For Immediate Release
Sri Lanka: End Detentions and Aid Restrictions
Tamil Civilians Caught in Fighting Denied Relief and Freedom of Movement
NEW YORK - The Sri Lankan government should stop arbitrarily detaining
civilians fleeing fighting in the northern Vanni region and urgently
allow humanitarian agencies to return to provide desperately needed
aid, Human Rights Watch said in a new report released today.
The 49-page report, "Besieged, Displaced, and Detained: The Plight of Civilians in Sri Lanka's Vanni Region,"
documents the Sri Lankan government's responsibility for the plight of
the 230,000 to 300,000 displaced persons trapped in the Vanni conflict
zone. They face severe shortages of food and other essentials because
of government restrictions on humanitarian assistance. Individuals and
families who have managed to flee areas controlled by the separatist
Liberation Tigers of Tamil Eelam (LTTE) have been detained in poor
conditions in army-controlled camps.
"Hundreds of thousands of civilians are trapped in a war zone with
limited aid because the government ordered the UN and other aid workers
out," said Brad Adams, Asia director at Human Rights Watch. "To add
insult to injury, people who manage to flee the fighting end up being
held indefinitely in army-run prison camps."
The report is based on research conducted by Human Rights Watch in
northern Sri Lanka from October through December 2008. In-depth
interviews were conducted with officials from United Nations agencies
and humanitarian organizations, diplomats, religious leaders, and
civilians affected by the conflict, among others. Because of blanket
government restrictions, the Vanni conflict zone is inaccessible to
independent observers and journalists.
On December 12, Human Rights Watch released a 17-page report, "Trapped and Mistreated: LTTE Abuses Against Civilians in the Vanni,"
which documents the separatist group's brutal treatment of the ethnic
Tamil population in its northern stronghold. The report details how the
LTTE has refused to allow civilians in areas under its control to leave
the Vanni conflict zone and how it has increased forced recruitment and
forced labor practices, placing civilian lives at risk.
In September, the government ordered all United Nations and
humanitarian agencies to withdraw their staff and operations from the
Vanni, allowing only the International Committee of the Red Cross and
the locally staffed Caritas to continue operations. Human Rights Watch
research details severe humanitarian shortcomings: food deliveries for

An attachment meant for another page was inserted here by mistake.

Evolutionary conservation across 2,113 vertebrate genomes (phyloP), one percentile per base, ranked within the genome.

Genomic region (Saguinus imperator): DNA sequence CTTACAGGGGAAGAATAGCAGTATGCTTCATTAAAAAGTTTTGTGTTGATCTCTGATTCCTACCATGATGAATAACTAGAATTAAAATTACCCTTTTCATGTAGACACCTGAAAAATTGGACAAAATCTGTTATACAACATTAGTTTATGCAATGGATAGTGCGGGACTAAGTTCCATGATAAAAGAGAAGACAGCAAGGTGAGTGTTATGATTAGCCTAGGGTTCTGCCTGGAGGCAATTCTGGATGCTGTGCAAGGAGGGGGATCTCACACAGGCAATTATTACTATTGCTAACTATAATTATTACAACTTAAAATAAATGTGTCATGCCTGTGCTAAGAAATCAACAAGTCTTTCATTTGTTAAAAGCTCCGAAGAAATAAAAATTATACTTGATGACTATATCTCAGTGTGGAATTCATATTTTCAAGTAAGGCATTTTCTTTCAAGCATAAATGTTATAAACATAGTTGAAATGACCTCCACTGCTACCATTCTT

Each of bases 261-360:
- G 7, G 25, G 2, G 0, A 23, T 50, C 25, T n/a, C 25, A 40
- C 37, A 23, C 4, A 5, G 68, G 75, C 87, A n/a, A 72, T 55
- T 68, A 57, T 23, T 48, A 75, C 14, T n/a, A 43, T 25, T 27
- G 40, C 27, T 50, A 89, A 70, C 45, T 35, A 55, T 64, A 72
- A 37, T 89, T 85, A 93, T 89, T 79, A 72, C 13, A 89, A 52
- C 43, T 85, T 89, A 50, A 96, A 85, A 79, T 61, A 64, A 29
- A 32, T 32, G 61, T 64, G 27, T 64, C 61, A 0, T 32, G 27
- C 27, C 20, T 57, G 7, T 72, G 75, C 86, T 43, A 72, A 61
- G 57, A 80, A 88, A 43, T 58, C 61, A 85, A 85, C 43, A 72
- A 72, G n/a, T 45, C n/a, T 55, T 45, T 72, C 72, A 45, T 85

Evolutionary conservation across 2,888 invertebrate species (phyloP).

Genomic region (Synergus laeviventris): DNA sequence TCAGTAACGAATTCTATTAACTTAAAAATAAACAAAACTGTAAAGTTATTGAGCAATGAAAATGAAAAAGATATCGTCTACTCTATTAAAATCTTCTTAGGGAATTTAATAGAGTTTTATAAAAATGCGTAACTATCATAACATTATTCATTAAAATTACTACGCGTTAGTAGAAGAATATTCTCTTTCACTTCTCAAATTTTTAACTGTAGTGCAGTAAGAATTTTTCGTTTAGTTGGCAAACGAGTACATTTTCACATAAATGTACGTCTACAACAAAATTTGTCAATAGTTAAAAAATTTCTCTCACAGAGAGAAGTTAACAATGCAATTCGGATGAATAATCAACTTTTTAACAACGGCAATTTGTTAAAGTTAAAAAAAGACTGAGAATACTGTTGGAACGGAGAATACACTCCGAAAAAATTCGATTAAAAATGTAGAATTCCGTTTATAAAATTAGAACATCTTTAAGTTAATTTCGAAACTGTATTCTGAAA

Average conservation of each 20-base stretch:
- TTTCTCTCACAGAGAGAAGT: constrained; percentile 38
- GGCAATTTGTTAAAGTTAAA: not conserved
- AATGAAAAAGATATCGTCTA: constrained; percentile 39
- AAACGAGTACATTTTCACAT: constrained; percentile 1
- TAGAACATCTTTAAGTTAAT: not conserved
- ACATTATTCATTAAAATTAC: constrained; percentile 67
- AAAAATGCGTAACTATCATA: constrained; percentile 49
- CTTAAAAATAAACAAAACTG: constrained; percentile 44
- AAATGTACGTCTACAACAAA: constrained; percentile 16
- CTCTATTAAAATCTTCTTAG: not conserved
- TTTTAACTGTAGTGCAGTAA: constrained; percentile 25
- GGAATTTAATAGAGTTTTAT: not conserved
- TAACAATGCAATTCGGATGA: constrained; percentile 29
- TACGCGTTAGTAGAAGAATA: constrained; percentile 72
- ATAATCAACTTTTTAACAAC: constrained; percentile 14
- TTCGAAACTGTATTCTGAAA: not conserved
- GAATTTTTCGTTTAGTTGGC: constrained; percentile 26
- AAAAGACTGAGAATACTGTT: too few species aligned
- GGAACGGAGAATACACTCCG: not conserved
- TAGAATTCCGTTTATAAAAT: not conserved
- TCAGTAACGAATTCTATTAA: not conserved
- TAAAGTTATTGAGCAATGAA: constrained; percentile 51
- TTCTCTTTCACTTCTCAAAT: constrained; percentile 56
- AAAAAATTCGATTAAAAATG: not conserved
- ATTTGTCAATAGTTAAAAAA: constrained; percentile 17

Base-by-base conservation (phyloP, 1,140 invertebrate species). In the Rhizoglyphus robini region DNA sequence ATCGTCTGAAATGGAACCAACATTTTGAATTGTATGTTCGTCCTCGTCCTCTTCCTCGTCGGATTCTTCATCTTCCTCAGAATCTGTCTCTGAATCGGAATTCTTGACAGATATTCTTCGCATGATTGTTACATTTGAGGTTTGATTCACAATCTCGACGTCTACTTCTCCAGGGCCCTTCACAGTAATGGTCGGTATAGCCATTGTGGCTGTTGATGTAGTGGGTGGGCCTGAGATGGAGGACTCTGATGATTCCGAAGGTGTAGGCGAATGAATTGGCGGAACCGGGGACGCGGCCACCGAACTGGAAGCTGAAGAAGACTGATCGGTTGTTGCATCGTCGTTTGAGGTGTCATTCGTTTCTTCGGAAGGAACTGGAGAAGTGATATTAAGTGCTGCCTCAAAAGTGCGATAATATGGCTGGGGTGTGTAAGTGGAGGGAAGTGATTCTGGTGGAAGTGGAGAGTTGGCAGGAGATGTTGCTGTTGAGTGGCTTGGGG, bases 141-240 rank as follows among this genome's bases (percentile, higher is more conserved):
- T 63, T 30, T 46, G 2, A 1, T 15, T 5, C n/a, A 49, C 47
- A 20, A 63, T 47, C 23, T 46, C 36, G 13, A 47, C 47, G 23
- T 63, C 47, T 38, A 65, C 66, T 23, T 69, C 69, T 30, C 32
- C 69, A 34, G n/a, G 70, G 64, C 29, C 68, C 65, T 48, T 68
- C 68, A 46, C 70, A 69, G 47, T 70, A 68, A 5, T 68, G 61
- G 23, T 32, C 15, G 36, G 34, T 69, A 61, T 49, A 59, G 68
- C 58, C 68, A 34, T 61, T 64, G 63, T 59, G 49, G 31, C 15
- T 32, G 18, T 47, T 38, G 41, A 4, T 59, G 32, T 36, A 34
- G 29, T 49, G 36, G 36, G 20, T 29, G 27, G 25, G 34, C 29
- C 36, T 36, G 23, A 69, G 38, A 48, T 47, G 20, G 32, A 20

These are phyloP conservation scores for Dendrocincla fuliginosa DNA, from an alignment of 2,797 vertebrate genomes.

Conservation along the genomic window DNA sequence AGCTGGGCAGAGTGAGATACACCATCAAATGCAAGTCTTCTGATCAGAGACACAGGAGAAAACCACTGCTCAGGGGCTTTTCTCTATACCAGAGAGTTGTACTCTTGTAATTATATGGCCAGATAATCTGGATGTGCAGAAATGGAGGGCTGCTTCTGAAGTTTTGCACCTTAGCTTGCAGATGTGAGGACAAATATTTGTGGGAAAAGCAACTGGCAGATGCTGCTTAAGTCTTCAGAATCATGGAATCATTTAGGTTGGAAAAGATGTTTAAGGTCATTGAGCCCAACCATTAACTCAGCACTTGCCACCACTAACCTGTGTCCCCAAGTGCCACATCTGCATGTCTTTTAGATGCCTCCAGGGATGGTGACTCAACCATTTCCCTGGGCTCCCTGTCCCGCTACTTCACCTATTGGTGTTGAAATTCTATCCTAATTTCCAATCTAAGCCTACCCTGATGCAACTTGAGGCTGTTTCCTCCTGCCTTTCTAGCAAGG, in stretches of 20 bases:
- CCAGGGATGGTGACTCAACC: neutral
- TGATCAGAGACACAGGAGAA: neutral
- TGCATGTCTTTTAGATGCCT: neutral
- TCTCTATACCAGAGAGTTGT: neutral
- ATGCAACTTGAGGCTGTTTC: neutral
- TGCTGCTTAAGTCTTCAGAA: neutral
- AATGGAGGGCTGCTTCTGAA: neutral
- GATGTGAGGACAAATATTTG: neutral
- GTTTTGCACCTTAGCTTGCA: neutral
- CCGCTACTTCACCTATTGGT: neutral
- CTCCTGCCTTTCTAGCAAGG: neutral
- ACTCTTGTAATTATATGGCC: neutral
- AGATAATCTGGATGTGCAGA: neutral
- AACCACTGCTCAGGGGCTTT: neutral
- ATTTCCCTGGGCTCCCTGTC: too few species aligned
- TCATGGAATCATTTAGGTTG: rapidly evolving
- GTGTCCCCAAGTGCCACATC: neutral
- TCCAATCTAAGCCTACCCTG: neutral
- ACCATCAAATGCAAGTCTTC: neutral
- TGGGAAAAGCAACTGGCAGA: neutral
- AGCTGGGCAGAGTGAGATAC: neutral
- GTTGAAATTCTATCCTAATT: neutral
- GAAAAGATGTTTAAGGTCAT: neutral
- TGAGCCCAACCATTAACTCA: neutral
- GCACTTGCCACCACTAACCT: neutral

trapped civilians may be as low as 40 percent of the minimum amounts
required, tens of thousands of families are in desperate need of
plastic shelters, and sanitation facilities are virtually nonexistent.
In November, Cyclone Nisha destroyed the shelters of an estimated
60,000 to 70,000 displaced persons, but the government refused to allow
aid groups to bring in necessary shelter materials.
Since March 2008, all Tamil civilians fleeing the Vanni, as well as
Tamil refugees returning from India by boat, have been detained on the
assumption that they are a security threat. Approximately 1,000
civilians are being indefinitely detained under military guard at
"welfare centers" in Mannar and Vavuniya districts. The government's
policy violates the basic rights of displaced persons. Conditions in
the camps are sub-standard, with inadequate shelter, a lack of
sanitation facilities, and limited humanitarian assistance.
"The government's ‘welfare centers' for civilians fleeing the Vanni
are just badly disguised prisons," said Adams. "The sad irony is that
many of those now detained by the government were fleeing LTTE abuses.
This detention policy is hurting the very people that the government
should be helping."
Human Rights Watch's research found that government efforts,
contrary to its claims, to fill the massive humanitarian gap caused by
ordering aid agencies to leave have fallen far short. Available
information, including from government-appointed officials in the
Vanni, shows that the civilian population faces drastic shortages in
food, shelter, water and sanitation supplies, and other life-sustaining
"The government's empty claims are not reflected on the ground,
where even government officials in the Vanni are constantly sounding
the alarm bells about humanitarian needs," Adams said.
This is the world we live in. This is the world we cover.
Because of people like you, another world is possible. There are many battles to be won, but we will battle them together—all of us. Common Dreams is not your normal news site. We don't survive on clicks. We don't want advertising dollars. We want the world to be a better place. But we can't do it alone. It doesn't work that way. We need you. If you can help today—because every gift of every size matters—please do.
Human Rights Watch is one of the world's leading independent organizations dedicated to defending and protecting human rights. By focusing international attention where human rights are violated, we give voice to the oppressed and hold oppressors accountable for their crimes. Our rigorous, objective investigations and strategic, targeted advocacy build intense pressure for action and raise the cost of human rights abuse. For 30 years, Human Rights Watch has worked tenaciously to lay the legal and moral groundwork for deep-rooted change and has fought to bring greater justice and security to people around the world.